At approximately 7:45 am on October 6, East student Donald Ronaldson (’13) was abducted by an excessively large red-tailed hawk. Students claim that in the weeks leading up to the abduction, the giant bird had been seen lurking around the school during the day, perching atop the flagpole, peering into classrooms, and watching the sports teams practice.
Whitney McFreebird (’13), a close friend of Ronaldson who witnessed the entire attack told us between sobs; “I’ve never seen anything like this. One minute my friend and I are eating Nilla wafers, having a lengthy discourse about President Obama’s plans for health care, and the next thing I know I’m on the ground and he’s being carried away in the talons of a giant bird!”
Principle Ron O’Schmeeza has taken matters into his own hands by contacting a nearby wildlife research center and the Rescue Operations for Children Kidnappings Society (ROCKS). The nationally renowned organization has been on the lookout for the abnormally large bird and its prey and continues to ask for volunteers to run around dressed like mice to help attract the culprit.
Cherry Hill officials are declaring the area around Camden a makeshift nesting region, used by the birds as a rest stop on their way back home to Canada. No one is positive whether this is a potential clue as to where our victim is headed, or whether this nest already existed in Camden prior to the abduction.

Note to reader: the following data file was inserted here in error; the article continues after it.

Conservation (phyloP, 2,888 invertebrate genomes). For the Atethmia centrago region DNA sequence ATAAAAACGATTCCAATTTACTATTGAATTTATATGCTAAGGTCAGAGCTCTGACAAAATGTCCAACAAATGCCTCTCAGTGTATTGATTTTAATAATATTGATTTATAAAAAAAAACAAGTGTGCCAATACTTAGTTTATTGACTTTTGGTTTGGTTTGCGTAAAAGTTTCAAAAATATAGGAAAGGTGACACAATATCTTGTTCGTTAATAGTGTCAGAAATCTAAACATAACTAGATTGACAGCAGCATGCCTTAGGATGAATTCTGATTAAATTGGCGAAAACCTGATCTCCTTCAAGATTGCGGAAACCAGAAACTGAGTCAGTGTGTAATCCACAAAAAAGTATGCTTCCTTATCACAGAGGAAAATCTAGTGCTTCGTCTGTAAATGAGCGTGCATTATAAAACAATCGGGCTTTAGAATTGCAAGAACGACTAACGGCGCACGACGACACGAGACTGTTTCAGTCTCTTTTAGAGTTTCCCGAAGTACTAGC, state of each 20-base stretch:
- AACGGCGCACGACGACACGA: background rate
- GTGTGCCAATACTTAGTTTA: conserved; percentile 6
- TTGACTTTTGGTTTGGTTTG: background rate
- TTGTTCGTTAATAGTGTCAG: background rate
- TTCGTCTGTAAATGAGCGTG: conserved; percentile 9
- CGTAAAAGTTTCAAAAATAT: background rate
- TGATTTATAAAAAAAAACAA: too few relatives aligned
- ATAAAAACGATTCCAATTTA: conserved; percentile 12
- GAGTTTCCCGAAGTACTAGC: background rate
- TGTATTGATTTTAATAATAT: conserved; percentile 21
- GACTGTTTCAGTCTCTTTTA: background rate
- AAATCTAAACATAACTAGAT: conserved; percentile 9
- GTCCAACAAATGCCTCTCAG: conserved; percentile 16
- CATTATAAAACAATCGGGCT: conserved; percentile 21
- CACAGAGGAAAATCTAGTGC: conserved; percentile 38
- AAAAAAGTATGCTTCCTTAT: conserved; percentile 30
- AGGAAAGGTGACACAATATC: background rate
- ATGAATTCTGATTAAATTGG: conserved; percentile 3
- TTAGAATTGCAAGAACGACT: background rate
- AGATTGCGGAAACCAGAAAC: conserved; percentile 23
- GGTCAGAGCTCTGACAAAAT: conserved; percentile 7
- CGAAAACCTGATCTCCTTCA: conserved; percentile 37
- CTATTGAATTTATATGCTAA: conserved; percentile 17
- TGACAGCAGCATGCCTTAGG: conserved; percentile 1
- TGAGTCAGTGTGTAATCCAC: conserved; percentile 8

Eugene Reynolds, 35, a wildlife expert from the Behavioral Institute for Really Dangerous Species (BIRDS), says “the reasoning for this haphazard conduct is due to the rapid change of climate in southern Québec. This is causing a change in the diet patterns of the red-tailed hawks and other predatory birds native to Canada.”
While officials in Québec laughed off inquiries about climate change, they maintained that the shift in migratory patterns of the red-tailed hawks should be harmless.
Ronaldson’s parents have already filed a complaint to the Board of Education about the lack of security monitoring on school grounds, which they claim has endangered the student body. The Board of Education has taken the abnormal abduction seriously, and has resolved to install one camera at the back of the school.
“The only way to prevent any further abduction,” Reynolds says, “is to place the entire population of red-tailed hawks and any other rapacious birds surrounding East in Room C311 for further research with a Temperature control of lower than 60 degrees Fahrenheit, boxes of mice to resume their original diet, and a lot of props that will create the illusion that the species are still in their native habitat.”
The Cherry Hill Board of Education will be taking this issue to Congress. A report on further instructions of how to keep your children safe will be arriving in the next few months.